Today World Health Organization (WHO) Director-General Tedros Adhanom Ghebeyesus, PhD, said the monkeypox outbreak in Europe continues to decline, and there are some signs the outbreak in the Americas is on the same trajectory.
“But as I said earlier, a downward trend can be the most dangerous time, if it opens the door to complacency,” Tedros said in his weekly media address today.
Currently, the global total stands at 55,470 cases reported in 100 countries.
The Centers for Disease Control and Prevention (CDC) reported yesterday 771 more monkeypox cases, raising the nation’s total to 20,733.
The United States has by far the most cases in the world, followed by Spain (6,749), Brazil (5,525), France (3,635), and Germany (3,511).
EU doubles vaccine supply
Today, Reuters reported the European Union secured an additional 170,920 doses of Bavarian Nordic’s monkeypox vaccine, doubling its supply. The doses will be delivered to the European Union by the end of the year.
In related news, the US Department of Health and Human Services (HHS) announced today a $20 million contract with AmerisourceBergen to expand and speed distribution of monkeypox vaccine and treatment. The money will directly impact the distribution of the Jynneos vaccine from the Strategic National Stockpile to local US health departments, as well as Tpoxx, an antiviral.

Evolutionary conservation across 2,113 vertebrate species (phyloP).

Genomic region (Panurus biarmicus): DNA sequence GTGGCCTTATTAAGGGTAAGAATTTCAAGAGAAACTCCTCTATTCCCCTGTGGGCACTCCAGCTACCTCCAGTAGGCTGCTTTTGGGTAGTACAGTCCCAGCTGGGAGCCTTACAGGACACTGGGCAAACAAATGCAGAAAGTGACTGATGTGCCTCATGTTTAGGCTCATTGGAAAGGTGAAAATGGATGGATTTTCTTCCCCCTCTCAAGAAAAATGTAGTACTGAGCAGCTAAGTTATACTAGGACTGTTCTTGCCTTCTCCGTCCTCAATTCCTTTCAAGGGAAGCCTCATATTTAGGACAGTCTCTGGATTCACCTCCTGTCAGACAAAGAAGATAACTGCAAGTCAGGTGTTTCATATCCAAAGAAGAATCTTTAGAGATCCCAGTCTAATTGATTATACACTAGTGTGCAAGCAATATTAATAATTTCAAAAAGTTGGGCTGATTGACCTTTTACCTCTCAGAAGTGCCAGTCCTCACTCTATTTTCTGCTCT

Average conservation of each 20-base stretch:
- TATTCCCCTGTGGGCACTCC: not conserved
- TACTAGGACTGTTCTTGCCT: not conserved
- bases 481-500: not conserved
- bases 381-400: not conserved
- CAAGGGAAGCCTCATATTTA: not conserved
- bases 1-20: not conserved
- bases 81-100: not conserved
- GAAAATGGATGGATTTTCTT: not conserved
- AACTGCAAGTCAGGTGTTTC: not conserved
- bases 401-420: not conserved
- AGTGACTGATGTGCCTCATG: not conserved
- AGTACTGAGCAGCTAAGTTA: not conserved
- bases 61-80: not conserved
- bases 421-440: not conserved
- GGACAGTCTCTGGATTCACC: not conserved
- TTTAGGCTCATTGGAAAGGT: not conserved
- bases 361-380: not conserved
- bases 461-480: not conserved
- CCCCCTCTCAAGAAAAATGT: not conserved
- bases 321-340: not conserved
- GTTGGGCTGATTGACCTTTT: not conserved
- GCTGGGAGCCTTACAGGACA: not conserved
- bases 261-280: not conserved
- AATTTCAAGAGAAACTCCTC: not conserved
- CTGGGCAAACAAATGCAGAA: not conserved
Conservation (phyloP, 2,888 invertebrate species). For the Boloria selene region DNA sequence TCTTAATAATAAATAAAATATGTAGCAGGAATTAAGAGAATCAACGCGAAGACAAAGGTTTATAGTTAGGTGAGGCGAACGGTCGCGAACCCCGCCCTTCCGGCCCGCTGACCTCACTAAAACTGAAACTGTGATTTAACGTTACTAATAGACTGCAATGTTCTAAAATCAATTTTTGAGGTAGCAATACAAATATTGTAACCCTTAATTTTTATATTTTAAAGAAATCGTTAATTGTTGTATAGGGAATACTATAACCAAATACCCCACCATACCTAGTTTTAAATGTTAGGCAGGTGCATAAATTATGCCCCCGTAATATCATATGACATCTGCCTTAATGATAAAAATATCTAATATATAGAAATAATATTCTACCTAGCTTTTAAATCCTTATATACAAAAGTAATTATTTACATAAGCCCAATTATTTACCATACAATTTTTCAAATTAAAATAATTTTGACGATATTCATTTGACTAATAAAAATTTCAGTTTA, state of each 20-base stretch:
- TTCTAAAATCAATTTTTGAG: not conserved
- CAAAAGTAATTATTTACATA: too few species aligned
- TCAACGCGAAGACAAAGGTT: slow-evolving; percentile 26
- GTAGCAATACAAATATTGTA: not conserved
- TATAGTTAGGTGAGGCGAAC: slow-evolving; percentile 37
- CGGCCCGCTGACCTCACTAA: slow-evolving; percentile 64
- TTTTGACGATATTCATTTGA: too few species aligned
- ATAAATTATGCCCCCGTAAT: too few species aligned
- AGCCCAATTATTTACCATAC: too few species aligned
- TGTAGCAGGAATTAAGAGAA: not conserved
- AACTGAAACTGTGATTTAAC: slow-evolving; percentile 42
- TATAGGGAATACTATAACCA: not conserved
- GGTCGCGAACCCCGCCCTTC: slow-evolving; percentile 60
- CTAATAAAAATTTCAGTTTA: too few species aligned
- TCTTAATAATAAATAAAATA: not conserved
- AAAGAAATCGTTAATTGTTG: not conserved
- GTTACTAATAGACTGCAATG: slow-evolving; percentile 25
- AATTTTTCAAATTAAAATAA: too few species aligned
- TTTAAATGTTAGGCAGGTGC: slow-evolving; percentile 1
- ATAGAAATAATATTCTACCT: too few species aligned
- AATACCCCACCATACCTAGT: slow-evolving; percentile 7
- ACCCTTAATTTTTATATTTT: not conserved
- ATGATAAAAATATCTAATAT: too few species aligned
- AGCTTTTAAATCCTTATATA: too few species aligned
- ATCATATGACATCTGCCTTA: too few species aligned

According to HHS, the move allows up to 2,500 shipments per week of frozen Jynneos vaccine and up to 2,500 ambient temperature shipments per week, which can be used for Tpoxx distribution.
“This new commercial contract will help deliver vaccines and treatments to communities and at-risk individuals more quickly and bring us a step closer to ending the current outbreak,” said HHS Assistant Secretary Dawn O’Connell in a press release.
Study shows proctitis cases with no rash
A new study from Israel published in Clinical Infectious Diseases yesterday describes an atypical presentation of monkeypox in men who experience proctitis as their main symptom.
The study included 70 men who have sex with men (MSM) confirmed to have monkeypox. More than a third presented with proctitis, and in two thirds of proctitis patients, there was no typical rash upon presentation, and in one-fifth, there was no rash at all, making diagnosis difficult.
For MSM who develop proctitis, the authors suggest obtaining a rectal swab for polymerase chain reaction (PCR) testing.